An Atlantean Sculpture at Chichén Itzá was discovered after the final works for the inauguration of old Chichén.
In a recent morning press conference led by Mexican President Andrés Manuel López Obrador, Diego Prieto Hernández, general director of the National Institute of Anthropology and History (INAH), revealed the amazing discovery of an Atlantean statue.
This piece of art was discovered during preliminary work to open a new segment of the famed Chichen Itza archaeological complex in Yucatán, with an inauguration date scheduled for September 2, 2023.
This shocking discovery reinforces the belief of a mutual influence between the Mayan civilization of Chichén Itzá and the cultures of central and northwestern Mexico. Similarities of artifacts and styles suggest that these connections could have been established between AD 800 and 1200.
The figure, linked to a period residence, presents a male character with his arms extended upwards, as if he were holding something. He is adorned with luxurious items including a tiara, a necklace of jade beads arranged in four rows, long earrings and bracelets. Intriguingly, the design of the facial features shows influences from the Huasteca culture.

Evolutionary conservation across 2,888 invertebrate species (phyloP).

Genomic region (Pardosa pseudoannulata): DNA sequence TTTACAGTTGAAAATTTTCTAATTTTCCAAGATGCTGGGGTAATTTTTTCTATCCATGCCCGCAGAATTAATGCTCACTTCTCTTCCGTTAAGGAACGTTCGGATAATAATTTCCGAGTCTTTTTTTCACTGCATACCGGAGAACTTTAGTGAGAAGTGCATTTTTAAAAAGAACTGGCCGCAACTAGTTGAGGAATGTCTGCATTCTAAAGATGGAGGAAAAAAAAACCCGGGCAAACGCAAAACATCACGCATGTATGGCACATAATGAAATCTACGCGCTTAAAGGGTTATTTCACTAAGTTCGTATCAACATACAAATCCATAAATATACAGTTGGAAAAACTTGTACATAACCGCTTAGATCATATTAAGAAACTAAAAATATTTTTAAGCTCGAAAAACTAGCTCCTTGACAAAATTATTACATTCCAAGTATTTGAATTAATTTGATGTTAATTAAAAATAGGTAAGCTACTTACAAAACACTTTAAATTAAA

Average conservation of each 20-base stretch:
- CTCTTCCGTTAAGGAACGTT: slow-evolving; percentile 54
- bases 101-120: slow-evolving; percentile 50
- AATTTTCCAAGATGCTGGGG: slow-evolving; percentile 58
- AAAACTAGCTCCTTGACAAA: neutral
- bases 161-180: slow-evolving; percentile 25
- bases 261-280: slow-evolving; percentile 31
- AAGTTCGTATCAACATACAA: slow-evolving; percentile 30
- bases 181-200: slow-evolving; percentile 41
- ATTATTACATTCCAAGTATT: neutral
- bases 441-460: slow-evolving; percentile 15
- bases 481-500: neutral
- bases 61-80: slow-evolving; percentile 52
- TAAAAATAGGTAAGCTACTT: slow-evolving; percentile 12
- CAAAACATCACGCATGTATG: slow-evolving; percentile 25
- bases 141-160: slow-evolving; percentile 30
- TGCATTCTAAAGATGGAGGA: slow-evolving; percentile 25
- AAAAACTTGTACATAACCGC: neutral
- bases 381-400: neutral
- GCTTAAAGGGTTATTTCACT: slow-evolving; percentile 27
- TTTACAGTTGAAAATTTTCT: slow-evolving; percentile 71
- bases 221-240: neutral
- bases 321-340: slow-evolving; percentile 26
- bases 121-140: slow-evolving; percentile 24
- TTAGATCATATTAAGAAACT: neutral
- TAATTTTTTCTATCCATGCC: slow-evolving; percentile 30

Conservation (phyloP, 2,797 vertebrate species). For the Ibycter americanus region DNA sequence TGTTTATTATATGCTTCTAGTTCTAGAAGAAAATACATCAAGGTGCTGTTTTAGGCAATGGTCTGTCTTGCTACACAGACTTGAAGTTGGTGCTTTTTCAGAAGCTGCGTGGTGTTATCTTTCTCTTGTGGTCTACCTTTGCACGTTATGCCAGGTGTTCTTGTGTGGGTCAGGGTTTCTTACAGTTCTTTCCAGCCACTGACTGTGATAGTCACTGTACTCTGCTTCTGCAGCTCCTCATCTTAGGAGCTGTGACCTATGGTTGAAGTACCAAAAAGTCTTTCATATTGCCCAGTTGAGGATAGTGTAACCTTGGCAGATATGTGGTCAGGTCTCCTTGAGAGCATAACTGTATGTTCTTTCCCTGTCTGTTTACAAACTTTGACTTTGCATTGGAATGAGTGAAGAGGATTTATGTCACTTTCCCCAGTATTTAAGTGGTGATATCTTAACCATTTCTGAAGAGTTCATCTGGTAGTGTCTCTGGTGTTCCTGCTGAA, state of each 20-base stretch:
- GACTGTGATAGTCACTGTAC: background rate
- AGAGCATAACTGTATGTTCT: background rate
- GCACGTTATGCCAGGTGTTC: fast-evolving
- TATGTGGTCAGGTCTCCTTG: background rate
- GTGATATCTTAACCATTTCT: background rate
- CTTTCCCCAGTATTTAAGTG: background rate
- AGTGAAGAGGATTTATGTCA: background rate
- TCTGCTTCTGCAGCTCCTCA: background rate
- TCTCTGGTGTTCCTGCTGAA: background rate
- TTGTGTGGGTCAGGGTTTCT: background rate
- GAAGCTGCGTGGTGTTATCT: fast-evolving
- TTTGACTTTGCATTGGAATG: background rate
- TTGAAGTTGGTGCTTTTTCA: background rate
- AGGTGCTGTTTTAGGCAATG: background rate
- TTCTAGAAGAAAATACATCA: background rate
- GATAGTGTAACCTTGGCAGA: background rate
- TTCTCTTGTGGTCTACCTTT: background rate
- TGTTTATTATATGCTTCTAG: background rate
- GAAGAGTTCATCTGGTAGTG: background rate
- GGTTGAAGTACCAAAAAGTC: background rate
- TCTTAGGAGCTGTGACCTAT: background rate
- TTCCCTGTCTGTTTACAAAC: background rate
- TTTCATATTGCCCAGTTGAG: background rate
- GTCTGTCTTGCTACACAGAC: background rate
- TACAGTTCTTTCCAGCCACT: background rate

You might also be interested: This will be the Mayan Train Station in Chichen ItzaDiscovery of Atlantean Sculpture at Chichen Itza
According to Prieto Hernández, due to their size —90 cm high and 45 cm wide— these sculptures probably formed part of altars that supported carved stone tables, generally located in ceremonial spaces.
Palenque and Discovery of Atlantean Sculpture at Chichén Itzá
In addition, the INAH leader also shared advances on recent research at the Palenque archaeological site in Chiapas, another pillar in the study of Mayan culture. During conservation work on the Temple of the Foliated Cross, an offering consisting of two vessels was found. One of them housed the skeletal remains of two neonates, which could symbolize the cycle of life.
Contribution to the Mayan Train Project
In the context of the construction of the Mayan Train, the initiative has led to the discovery and study of 54,232 historical structures, 1,925 ceramic objects, more than 1.2 million ceramic fragments and 1,339 artifacts in the restoration phase. Added to this are 646 human burials and 2,252 natural features associated with ancient settlements.
These discoveries, in addition to offering unprecedented insight into the past, enrich Mexico’s cultural heritage and offer fascinating perspectives for future visitors and researchers. With the inauguration of the new section of Chichén Itzá approaching, the world expectation is at its maximum, everyone is attentive to the new wonders that could be discovered.
R. Discovery of Atlantean Sculpture at Chichen Itza